Medical Air billed UNC’s Office of University Development a total of $8,088 for flights taken by Kupec with Hansbrough that auditors say were personal trips. Medical Air was paid from a “University of North Carolina” account labeled “special funds,” according to check stubs.
A prosecutor’s prerogative
Woodall said he has been in touch with the SBI about the misspending.
“I would hope that the university will see fit to allow someone from outside, someone who’s a little more independent, to look at this,” Woodall said. “My position is let’s give UNC time and let’s see if they ask for another set of eyes to look at this. And if they don’t, we’ll see where it goes from there.”
Woodall acknowledged that he has the authority to begin a probe, but said his preference, in keeping with protocol, is for UNC to initiate further action.
If private money was misspent, prosecutors generally would want a cooperating complainant when bringing charges in embezzlement and similar cases.
The chairman of the board of UNC-Chapel Hill Foundation Inc. is Wade Hargrove, who is also the chairman of the Board of Trustees at UNC-Chapel Hill.
University officials said Hargrove is aware of their position that the misspent money did not involve state funds. Hargrove said he could not comment because the foundation board has not discussed the matter. It next meets after the first of the year. Kupec had been the foundation’s executive director.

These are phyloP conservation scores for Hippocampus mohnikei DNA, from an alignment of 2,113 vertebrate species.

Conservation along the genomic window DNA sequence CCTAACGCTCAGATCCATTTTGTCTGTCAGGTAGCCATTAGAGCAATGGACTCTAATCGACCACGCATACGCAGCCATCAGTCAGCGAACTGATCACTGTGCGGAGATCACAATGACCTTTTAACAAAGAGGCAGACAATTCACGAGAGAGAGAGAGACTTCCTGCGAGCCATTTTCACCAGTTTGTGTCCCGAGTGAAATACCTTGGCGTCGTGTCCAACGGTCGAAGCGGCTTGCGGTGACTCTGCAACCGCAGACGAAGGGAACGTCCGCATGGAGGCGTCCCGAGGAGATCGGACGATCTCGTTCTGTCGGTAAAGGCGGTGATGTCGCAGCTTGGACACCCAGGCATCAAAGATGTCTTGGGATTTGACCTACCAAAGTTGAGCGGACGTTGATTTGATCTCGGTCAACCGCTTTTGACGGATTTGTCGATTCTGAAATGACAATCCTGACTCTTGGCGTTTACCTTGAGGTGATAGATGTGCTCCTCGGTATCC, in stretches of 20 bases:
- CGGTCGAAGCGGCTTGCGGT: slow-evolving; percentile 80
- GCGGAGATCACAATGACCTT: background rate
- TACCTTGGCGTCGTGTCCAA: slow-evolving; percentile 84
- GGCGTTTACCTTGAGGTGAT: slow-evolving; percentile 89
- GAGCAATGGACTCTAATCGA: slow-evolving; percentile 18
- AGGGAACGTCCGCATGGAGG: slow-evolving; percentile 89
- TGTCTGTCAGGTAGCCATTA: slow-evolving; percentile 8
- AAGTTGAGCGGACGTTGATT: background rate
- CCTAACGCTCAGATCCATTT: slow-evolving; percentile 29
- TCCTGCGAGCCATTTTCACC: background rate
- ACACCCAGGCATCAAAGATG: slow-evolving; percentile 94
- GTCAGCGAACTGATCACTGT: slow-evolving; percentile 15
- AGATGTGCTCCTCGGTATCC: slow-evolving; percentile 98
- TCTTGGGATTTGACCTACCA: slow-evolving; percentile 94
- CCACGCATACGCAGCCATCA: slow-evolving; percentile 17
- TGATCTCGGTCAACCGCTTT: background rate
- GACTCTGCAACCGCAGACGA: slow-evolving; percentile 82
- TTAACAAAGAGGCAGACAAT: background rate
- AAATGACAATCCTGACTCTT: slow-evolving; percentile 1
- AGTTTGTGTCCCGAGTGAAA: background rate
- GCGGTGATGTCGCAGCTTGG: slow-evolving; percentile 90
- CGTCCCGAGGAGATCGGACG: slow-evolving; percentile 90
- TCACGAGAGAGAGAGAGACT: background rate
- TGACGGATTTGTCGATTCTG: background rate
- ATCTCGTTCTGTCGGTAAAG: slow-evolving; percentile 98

Dennis Patterson, a spokesman for the state auditor’s office, said it is not immediately clear whether state money was abused and that a thorough review would be required. He would neither confirm nor deny that state auditors are investigating the spending.
Smith, Kupec’s lawyer, said Kupec is sorry for what happened, has made sure all the money was repaid, and believes a criminal case would be a waste of state time and money. Prosecutors should exercise discretion in whether to pursue a case, Smith said.
“Compared to the work he did and the money he brought in, it is a small, a tiny bit, of money,” Smith said. “I would welcome if this matter could be concluded and this man could go on with his life … No good can come from a prosecution of Mr. Kupec, who has no job and has lost everything.”